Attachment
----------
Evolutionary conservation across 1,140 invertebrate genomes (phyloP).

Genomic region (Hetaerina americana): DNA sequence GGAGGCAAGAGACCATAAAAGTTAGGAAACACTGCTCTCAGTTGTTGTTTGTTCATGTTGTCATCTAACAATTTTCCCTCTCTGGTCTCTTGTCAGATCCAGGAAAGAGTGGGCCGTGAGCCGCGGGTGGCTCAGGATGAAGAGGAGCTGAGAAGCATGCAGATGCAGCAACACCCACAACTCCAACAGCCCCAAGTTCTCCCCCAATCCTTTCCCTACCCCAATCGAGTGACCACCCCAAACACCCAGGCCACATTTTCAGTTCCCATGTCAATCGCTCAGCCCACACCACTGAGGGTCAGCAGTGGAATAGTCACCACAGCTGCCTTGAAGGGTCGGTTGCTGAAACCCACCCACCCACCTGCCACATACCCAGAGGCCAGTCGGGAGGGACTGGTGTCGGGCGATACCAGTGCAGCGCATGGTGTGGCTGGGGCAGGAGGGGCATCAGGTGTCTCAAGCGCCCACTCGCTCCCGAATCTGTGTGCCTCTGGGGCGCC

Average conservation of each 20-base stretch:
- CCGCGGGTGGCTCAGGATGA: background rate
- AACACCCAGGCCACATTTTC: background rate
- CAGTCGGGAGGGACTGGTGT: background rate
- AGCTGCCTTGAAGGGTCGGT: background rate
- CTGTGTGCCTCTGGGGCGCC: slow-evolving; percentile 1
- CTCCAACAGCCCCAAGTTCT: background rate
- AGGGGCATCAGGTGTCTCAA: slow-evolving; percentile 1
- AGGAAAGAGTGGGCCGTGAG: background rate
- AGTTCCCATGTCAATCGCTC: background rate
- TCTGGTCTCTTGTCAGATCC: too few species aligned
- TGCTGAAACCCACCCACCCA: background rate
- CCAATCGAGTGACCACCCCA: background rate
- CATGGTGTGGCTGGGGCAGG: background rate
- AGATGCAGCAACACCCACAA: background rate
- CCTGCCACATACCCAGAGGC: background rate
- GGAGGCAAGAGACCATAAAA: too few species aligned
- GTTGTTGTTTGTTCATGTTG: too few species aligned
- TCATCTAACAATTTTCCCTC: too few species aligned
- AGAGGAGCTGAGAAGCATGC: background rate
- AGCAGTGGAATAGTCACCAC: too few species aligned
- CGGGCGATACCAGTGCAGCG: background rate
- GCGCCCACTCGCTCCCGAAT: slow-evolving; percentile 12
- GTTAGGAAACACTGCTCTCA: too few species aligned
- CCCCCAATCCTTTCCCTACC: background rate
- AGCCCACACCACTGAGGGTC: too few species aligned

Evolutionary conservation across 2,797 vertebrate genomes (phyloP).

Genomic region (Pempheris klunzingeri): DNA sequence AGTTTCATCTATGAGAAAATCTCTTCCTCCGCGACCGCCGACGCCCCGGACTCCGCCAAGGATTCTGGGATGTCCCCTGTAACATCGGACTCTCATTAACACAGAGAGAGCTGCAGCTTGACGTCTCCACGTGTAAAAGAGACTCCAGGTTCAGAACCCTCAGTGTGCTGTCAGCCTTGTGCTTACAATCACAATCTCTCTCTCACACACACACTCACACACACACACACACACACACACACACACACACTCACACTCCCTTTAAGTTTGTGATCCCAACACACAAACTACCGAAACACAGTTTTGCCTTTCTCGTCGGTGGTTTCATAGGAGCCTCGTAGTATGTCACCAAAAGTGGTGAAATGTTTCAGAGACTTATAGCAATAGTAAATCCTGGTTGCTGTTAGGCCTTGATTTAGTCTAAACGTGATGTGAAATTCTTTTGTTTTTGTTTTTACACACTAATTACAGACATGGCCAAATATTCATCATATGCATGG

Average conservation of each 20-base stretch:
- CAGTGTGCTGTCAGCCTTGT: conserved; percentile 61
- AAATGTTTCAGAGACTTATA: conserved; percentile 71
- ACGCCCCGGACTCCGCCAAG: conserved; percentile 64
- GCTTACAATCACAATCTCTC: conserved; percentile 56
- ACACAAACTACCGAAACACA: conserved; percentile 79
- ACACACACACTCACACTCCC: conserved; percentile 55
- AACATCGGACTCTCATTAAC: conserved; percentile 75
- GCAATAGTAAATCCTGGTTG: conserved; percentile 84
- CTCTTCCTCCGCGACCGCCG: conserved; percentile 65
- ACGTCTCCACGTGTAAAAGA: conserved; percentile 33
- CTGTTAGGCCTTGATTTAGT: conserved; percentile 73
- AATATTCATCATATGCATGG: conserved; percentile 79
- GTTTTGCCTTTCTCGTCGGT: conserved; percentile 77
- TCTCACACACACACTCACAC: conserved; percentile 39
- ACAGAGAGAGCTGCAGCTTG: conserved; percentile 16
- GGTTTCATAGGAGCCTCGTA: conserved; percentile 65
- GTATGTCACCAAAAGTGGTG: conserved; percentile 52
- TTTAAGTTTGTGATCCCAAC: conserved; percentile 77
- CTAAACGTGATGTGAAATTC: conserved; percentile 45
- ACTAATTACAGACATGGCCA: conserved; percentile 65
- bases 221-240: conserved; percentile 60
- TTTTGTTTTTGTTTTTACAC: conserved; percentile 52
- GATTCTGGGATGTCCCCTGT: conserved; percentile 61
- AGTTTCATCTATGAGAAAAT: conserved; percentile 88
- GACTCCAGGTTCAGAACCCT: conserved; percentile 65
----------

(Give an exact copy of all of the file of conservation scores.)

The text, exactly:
Evolutionary conservation across 1,140 invertebrate genomes (phyloP).

Genomic region (Hetaerina americana): DNA sequence GGAGGCAAGAGACCATAAAAGTTAGGAAACACTGCTCTCAGTTGTTGTTTGTTCATGTTGTCATCTAACAATTTTCCCTCTCTGGTCTCTTGTCAGATCCAGGAAAGAGTGGGCCGTGAGCCGCGGGTGGCTCAGGATGAAGAGGAGCTGAGAAGCATGCAGATGCAGCAACACCCACAACTCCAACAGCCCCAAGTTCTCCCCCAATCCTTTCCCTACCCCAATCGAGTGACCACCCCAAACACCCAGGCCACATTTTCAGTTCCCATGTCAATCGCTCAGCCCACACCACTGAGGGTCAGCAGTGGAATAGTCACCACAGCTGCCTTGAAGGGTCGGTTGCTGAAACCCACCCACCCACCTGCCACATACCCAGAGGCCAGTCGGGAGGGACTGGTGTCGGGCGATACCAGTGCAGCGCATGGTGTGGCTGGGGCAGGAGGGGCATCAGGTGTCTCAAGCGCCCACTCGCTCCCGAATCTGTGTGCCTCTGGGGCGCC

Average conservation of each 20-base stretch:
- CCGCGGGTGGCTCAGGATGA: background rate
- AACACCCAGGCCACATTTTC: background rate
- CAGTCGGGAGGGACTGGTGT: background rate
- AGCTGCCTTGAAGGGTCGGT: background rate
- CTGTGTGCCTCTGGGGCGCC: slow-evolving; percentile 1
- CTCCAACAGCCCCAAGTTCT: background rate
- AGGGGCATCAGGTGTCTCAA: slow-evolving; percentile 1
- AGGAAAGAGTGGGCCGTGAG: background rate
- AGTTCCCATGTCAATCGCTC: background rate
- TCTGGTCTCTTGTCAGATCC: too few species aligned
- TGCTGAAACCCACCCACCCA: background rate
- CCAATCGAGTGACCACCCCA: background rate
- CATGGTGTGGCTGGGGCAGG: background rate
- AGATGCAGCAACACCCACAA: background rate
- CCTGCCACATACCCAGAGGC: background rate
- GGAGGCAAGAGACCATAAAA: too few species aligned
- GTTGTTGTTTGTTCATGTTG: too few species aligned
- TCATCTAACAATTTTCCCTC: too few species aligned
- AGAGGAGCTGAGAAGCATGC: background rate
- AGCAGTGGAATAGTCACCAC: too few species aligned
- CGGGCGATACCAGTGCAGCG: background rate
- GCGCCCACTCGCTCCCGAAT: slow-evolving; percentile 12
- GTTAGGAAACACTGCTCTCA: too few species aligned
- CCCCCAATCCTTTCCCTACC: background rate
- AGCCCACACCACTGAGGGTC: too few species aligned

Evolutionary conservation across 2,797 vertebrate genomes (phyloP).

Genomic region (Pempheris klunzingeri): DNA sequence AGTTTCATCTATGAGAAAATCTCTTCCTCCGCGACCGCCGACGCCCCGGACTCCGCCAAGGATTCTGGGATGTCCCCTGTAACATCGGACTCTCATTAACACAGAGAGAGCTGCAGCTTGACGTCTCCACGTGTAAAAGAGACTCCAGGTTCAGAACCCTCAGTGTGCTGTCAGCCTTGTGCTTACAATCACAATCTCTCTCTCACACACACACTCACACACACACACACACACACACACACACACACACTCACACTCCCTTTAAGTTTGTGATCCCAACACACAAACTACCGAAACACAGTTTTGCCTTTCTCGTCGGTGGTTTCATAGGAGCCTCGTAGTATGTCACCAAAAGTGGTGAAATGTTTCAGAGACTTATAGCAATAGTAAATCCTGGTTGCTGTTAGGCCTTGATTTAGTCTAAACGTGATGTGAAATTCTTTTGTTTTTGTTTTTACACACTAATTACAGACATGGCCAAATATTCATCATATGCATGG

Average conservation of each 20-base stretch:
- CAGTGTGCTGTCAGCCTTGT: conserved; percentile 61
- AAATGTTTCAGAGACTTATA: conserved; percentile 71
- ACGCCCCGGACTCCGCCAAG: conserved; percentile 64
- GCTTACAATCACAATCTCTC: conserved; percentile 56
- ACACAAACTACCGAAACACA: conserved; percentile 79
- ACACACACACTCACACTCCC: conserved; percentile 55
- AACATCGGACTCTCATTAAC: conserved; percentile 75
- GCAATAGTAAATCCTGGTTG: conserved; percentile 84
- CTCTTCCTCCGCGACCGCCG: conserved; percentile 65
- ACGTCTCCACGTGTAAAAGA: conserved; percentile 33
- CTGTTAGGCCTTGATTTAGT: conserved; percentile 73
- AATATTCATCATATGCATGG: conserved; percentile 79
- GTTTTGCCTTTCTCGTCGGT: conserved; percentile 77
- TCTCACACACACACTCACAC: conserved; percentile 39
- ACAGAGAGAGCTGCAGCTTG: conserved; percentile 16
- GGTTTCATAGGAGCCTCGTA: conserved; percentile 65
- GTATGTCACCAAAAGTGGTG: conserved; percentile 52
- TTTAAGTTTGTGATCCCAAC: conserved; percentile 77
- CTAAACGTGATGTGAAATTC: conserved; percentile 45
- ACTAATTACAGACATGGCCA: conserved; percentile 65
- bases 221-240: conserved; percentile 60
- TTTTGTTTTTGTTTTTACAC: conserved; percentile 52
- GATTCTGGGATGTCCCCTGT: conserved; percentile 61
- AGTTTCATCTATGAGAAAAT: conserved; percentile 88
- GACTCCAGGTTCAGAACCCT: conserved; percentile 65